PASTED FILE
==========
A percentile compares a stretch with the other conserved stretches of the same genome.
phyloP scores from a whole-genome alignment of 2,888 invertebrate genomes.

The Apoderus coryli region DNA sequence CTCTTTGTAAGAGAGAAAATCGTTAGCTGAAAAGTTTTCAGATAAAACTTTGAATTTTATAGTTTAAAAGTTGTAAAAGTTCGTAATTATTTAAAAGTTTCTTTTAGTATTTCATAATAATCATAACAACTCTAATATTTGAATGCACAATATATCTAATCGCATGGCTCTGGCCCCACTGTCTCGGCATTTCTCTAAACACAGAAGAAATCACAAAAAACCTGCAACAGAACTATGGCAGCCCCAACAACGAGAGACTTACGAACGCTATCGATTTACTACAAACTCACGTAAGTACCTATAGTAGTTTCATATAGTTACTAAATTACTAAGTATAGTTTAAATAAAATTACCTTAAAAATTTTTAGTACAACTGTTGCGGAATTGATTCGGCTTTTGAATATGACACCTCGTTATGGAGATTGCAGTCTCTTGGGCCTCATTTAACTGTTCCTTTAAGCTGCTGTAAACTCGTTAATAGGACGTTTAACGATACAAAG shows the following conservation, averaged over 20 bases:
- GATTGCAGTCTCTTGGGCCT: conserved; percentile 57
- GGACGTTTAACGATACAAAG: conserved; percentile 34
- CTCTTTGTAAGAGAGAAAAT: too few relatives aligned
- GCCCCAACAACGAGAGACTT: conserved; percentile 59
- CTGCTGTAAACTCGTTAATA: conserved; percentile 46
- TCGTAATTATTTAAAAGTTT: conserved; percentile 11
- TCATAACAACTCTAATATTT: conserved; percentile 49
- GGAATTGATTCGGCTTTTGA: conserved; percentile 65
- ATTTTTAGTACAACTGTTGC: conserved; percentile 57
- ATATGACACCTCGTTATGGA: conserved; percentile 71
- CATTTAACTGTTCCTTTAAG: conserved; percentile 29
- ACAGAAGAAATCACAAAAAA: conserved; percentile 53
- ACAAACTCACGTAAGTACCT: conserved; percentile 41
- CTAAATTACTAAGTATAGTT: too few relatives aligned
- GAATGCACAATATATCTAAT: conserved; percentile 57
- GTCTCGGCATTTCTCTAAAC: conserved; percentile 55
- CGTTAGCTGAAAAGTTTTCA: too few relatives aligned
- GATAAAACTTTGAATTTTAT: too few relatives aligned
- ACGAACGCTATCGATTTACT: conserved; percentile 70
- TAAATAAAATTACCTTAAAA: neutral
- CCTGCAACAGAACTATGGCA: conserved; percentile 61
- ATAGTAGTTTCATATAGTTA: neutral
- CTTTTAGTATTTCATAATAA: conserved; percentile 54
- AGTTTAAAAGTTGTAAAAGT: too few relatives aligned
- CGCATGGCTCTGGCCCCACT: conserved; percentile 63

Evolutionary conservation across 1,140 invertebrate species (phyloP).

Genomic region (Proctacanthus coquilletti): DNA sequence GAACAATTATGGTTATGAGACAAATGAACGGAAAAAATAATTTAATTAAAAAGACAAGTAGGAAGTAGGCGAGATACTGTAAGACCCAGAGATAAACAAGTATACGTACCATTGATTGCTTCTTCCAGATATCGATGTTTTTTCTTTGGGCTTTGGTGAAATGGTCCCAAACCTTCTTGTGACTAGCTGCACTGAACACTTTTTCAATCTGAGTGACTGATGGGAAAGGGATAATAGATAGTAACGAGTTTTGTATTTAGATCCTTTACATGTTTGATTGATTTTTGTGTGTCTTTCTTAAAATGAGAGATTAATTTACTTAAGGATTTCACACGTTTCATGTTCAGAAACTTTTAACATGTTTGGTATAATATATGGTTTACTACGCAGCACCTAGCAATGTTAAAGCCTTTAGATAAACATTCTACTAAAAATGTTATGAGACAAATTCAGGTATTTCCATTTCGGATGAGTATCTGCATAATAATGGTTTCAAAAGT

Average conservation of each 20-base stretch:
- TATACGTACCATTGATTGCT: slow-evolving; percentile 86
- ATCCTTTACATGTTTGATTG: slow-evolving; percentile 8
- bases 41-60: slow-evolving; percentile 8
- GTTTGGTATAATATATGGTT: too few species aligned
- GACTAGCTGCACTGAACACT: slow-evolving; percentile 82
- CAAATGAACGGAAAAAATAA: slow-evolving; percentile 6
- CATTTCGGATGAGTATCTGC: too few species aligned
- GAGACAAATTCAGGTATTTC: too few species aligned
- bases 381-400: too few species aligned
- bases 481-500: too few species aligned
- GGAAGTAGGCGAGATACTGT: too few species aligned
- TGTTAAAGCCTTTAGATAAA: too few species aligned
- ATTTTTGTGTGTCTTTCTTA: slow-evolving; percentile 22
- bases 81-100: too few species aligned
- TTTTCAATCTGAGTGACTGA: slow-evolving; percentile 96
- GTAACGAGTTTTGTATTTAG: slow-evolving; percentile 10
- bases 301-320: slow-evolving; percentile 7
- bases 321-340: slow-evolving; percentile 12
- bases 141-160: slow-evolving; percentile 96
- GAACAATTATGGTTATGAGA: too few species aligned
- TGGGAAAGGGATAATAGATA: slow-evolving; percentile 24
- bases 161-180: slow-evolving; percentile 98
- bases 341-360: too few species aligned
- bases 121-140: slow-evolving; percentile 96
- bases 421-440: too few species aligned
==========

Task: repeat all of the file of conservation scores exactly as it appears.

A percentile compares a stretch with the other conserved stretches of the same genome.
phyloP scores from a whole-genome alignment of 2,888 invertebrate genomes.

The Apoderus coryli region DNA sequence CTCTTTGTAAGAGAGAAAATCGTTAGCTGAAAAGTTTTCAGATAAAACTTTGAATTTTATAGTTTAAAAGTTGTAAAAGTTCGTAATTATTTAAAAGTTTCTTTTAGTATTTCATAATAATCATAACAACTCTAATATTTGAATGCACAATATATCTAATCGCATGGCTCTGGCCCCACTGTCTCGGCATTTCTCTAAACACAGAAGAAATCACAAAAAACCTGCAACAGAACTATGGCAGCCCCAACAACGAGAGACTTACGAACGCTATCGATTTACTACAAACTCACGTAAGTACCTATAGTAGTTTCATATAGTTACTAAATTACTAAGTATAGTTTAAATAAAATTACCTTAAAAATTTTTAGTACAACTGTTGCGGAATTGATTCGGCTTTTGAATATGACACCTCGTTATGGAGATTGCAGTCTCTTGGGCCTCATTTAACTGTTCCTTTAAGCTGCTGTAAACTCGTTAATAGGACGTTTAACGATACAAAG shows the following conservation, averaged over 20 bases:
- GATTGCAGTCTCTTGGGCCT: conserved; percentile 57
- GGACGTTTAACGATACAAAG: conserved; percentile 34
- CTCTTTGTAAGAGAGAAAAT: too few relatives aligned
- GCCCCAACAACGAGAGACTT: conserved; percentile 59
- CTGCTGTAAACTCGTTAATA: conserved; percentile 46
- TCGTAATTATTTAAAAGTTT: conserved; percentile 11
- TCATAACAACTCTAATATTT: conserved; percentile 49
- GGAATTGATTCGGCTTTTGA: conserved; percentile 65
- ATTTTTAGTACAACTGTTGC: conserved; percentile 57
- ATATGACACCTCGTTATGGA: conserved; percentile 71
- CATTTAACTGTTCCTTTAAG: conserved; percentile 29
- ACAGAAGAAATCACAAAAAA: conserved; percentile 53
- ACAAACTCACGTAAGTACCT: conserved; percentile 41
- CTAAATTACTAAGTATAGTT: too few relatives aligned
- GAATGCACAATATATCTAAT: conserved; percentile 57
- GTCTCGGCATTTCTCTAAAC: conserved; percentile 55
- CGTTAGCTGAAAAGTTTTCA: too few relatives aligned
- GATAAAACTTTGAATTTTAT: too few relatives aligned
- ACGAACGCTATCGATTTACT: conserved; percentile 70
- TAAATAAAATTACCTTAAAA: neutral
- CCTGCAACAGAACTATGGCA: conserved; percentile 61
- ATAGTAGTTTCATATAGTTA: neutral
- CTTTTAGTATTTCATAATAA: conserved; percentile 54
- AGTTTAAAAGTTGTAAAAGT: too few relatives aligned
- CGCATGGCTCTGGCCCCACT: conserved; percentile 63

Evolutionary conservation across 1,140 invertebrate species (phyloP).

Genomic region (Proctacanthus coquilletti): DNA sequence GAACAATTATGGTTATGAGACAAATGAACGGAAAAAATAATTTAATTAAAAAGACAAGTAGGAAGTAGGCGAGATACTGTAAGACCCAGAGATAAACAAGTATACGTACCATTGATTGCTTCTTCCAGATATCGATGTTTTTTCTTTGGGCTTTGGTGAAATGGTCCCAAACCTTCTTGTGACTAGCTGCACTGAACACTTTTTCAATCTGAGTGACTGATGGGAAAGGGATAATAGATAGTAACGAGTTTTGTATTTAGATCCTTTACATGTTTGATTGATTTTTGTGTGTCTTTCTTAAAATGAGAGATTAATTTACTTAAGGATTTCACACGTTTCATGTTCAGAAACTTTTAACATGTTTGGTATAATATATGGTTTACTACGCAGCACCTAGCAATGTTAAAGCCTTTAGATAAACATTCTACTAAAAATGTTATGAGACAAATTCAGGTATTTCCATTTCGGATGAGTATCTGCATAATAATGGTTTCAAAAGT

Average conservation of each 20-base stretch:
- TATACGTACCATTGATTGCT: slow-evolving; percentile 86
- ATCCTTTACATGTTTGATTG: slow-evolving; percentile 8
- bases 41-60: slow-evolving; percentile 8
- GTTTGGTATAATATATGGTT: too few species aligned
- GACTAGCTGCACTGAACACT: slow-evolving; percentile 82
- CAAATGAACGGAAAAAATAA: slow-evolving; percentile 6
- CATTTCGGATGAGTATCTGC: too few species aligned
- GAGACAAATTCAGGTATTTC: too few species aligned
- bases 381-400: too few species aligned
- bases 481-500: too few species aligned
- GGAAGTAGGCGAGATACTGT: too few species aligned
- TGTTAAAGCCTTTAGATAAA: too few species aligned
- ATTTTTGTGTGTCTTTCTTA: slow-evolving; percentile 22
- bases 81-100: too few species aligned
- TTTTCAATCTGAGTGACTGA: slow-evolving; percentile 96
- GTAACGAGTTTTGTATTTAG: slow-evolving; percentile 10
- bases 301-320: slow-evolving; percentile 7
- bases 321-340: slow-evolving; percentile 12
- bases 141-160: slow-evolving; percentile 96
- GAACAATTATGGTTATGAGA: too few species aligned
- TGGGAAAGGGATAATAGATA: slow-evolving; percentile 24
- bases 161-180: slow-evolving; percentile 98
- bases 341-360: too few species aligned
- bases 121-140: slow-evolving; percentile 96
- bases 421-440: too few species aligned